View of the ceiling of the solarium showing the eyelets of the wing structure.
All walls, floors and ceilings were designed to be continuous--to convey a sense of unity and repose and to let the spaces seem expansive. With this curvilinear quality of unity the eye is carried around the space; there are no visual planes and corners to cut and butt up against one another. All is a harmonious play of soft light. Ornament becomes an integral feature of the structure. The continuous curves of the shelves, suspended on thin steel cables, are well suited to children for there are no sharp angles to fall on or bump into. Tables and walls gracefully accommodate the natural flow of circulation. Floors are radiantly heated by recycled hot water running near the surface of the concrete slab. All rooms are comfortable and evenly heated. The natural colors of deep red, natural wood and white gives the whole a countenance of quiet dignity. All aspects of the construction are custom crafted with close supervision and participation by the architect and much of the work was done without experienced labor. Many of the details were drawn in actual size on-site by the architect.
Curvilinear characteristics have a deeper value than mere appearance. Curved forms are able to support themselves and resist forces much more efficiently than flat and angular surfaces. Curved surfaces use 1/3 less materials per given volume than rectilinear forms. The solarium is conical in shape--one of the strongest shapes in nature--and can resist shaking. It is also a very stable form as the base is greater in area than its upper portion. The conical form is also very efficient in cooling because the hot air rises and is funneled quickly out of the space.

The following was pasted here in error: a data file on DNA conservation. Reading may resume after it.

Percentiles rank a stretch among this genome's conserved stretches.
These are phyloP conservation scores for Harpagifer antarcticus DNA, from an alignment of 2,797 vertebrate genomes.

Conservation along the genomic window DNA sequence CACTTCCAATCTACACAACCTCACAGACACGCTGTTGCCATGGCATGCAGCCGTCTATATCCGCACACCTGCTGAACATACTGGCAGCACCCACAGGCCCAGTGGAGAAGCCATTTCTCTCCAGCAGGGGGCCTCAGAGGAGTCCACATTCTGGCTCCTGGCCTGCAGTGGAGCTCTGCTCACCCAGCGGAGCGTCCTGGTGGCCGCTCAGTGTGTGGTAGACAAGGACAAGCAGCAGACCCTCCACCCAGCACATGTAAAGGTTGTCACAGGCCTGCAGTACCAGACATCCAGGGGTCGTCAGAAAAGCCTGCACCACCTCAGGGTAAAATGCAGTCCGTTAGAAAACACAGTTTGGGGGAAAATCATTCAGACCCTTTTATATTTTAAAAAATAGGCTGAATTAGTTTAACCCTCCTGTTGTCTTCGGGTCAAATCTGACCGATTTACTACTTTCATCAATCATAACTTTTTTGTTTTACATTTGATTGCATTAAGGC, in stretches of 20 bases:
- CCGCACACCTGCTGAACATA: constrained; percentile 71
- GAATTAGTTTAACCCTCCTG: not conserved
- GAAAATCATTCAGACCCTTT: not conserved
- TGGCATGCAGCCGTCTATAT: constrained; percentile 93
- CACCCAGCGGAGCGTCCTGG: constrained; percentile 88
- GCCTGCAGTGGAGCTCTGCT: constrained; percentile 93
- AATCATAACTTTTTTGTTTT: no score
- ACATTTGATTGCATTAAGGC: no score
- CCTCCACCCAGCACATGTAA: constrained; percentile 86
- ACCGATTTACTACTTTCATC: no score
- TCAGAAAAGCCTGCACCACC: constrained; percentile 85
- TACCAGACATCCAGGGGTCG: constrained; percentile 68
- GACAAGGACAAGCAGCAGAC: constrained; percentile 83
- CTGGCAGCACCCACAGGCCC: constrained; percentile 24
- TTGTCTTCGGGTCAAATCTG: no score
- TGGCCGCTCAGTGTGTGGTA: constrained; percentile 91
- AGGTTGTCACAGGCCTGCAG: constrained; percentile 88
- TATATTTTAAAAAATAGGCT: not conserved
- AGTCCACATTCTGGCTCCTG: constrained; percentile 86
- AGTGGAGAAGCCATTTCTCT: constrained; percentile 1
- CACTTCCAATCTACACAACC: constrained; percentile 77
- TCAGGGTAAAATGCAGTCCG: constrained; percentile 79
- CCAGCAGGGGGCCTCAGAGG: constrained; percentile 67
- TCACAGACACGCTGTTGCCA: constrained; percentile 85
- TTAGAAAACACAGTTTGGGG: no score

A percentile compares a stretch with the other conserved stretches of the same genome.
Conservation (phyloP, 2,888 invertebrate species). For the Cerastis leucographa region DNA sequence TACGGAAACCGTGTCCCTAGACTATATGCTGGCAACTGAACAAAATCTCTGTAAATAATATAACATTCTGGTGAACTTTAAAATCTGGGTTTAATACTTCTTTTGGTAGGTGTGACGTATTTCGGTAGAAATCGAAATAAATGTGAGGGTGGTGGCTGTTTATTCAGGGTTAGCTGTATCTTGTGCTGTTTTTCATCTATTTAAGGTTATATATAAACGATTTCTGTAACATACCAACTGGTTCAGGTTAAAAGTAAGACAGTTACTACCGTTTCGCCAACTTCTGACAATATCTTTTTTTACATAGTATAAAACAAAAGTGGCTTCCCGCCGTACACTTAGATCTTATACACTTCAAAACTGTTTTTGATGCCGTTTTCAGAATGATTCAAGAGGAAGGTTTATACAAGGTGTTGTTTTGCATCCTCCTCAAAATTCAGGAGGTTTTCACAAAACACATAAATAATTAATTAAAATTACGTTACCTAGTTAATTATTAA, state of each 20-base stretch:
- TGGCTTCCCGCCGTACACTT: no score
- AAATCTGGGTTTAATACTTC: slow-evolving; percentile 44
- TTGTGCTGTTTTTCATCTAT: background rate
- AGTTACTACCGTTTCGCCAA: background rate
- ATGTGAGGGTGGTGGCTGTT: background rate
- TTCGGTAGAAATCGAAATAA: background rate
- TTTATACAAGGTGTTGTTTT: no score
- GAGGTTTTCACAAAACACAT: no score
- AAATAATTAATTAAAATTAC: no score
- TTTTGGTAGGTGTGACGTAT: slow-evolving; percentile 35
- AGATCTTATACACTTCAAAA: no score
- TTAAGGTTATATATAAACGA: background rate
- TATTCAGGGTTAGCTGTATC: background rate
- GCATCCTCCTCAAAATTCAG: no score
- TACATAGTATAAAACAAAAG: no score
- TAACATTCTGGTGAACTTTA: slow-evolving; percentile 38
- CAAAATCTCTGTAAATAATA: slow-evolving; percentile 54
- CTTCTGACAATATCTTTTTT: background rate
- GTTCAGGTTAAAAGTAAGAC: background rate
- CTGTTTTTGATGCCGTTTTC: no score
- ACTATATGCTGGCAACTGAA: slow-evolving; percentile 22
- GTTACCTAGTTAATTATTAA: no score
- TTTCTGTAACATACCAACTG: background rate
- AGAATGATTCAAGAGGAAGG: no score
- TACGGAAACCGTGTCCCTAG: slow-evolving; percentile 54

View of the solarium/exercise room under construction.
View of the finished solarium/exercise room.
All heating and cooling is passive. Even small details such as the steel cable tension wires holding the shelves and tables were designed to address earthquake forces quickly by allowing the shelves to "float" and flex during shaking. Using these steel cables provided a tremendous cost savings. The cable hardware cost about $150.00 total. Compare this with the cost of $1000.00+ for typical labor and materials. The cables were in-place within half a day as compared with two to three days for a skilled carpenter. By inventiveness and resourcefulness it is estimated that the cost savings to the owner was nearly $96,000.00 based on bid costs by other contractors.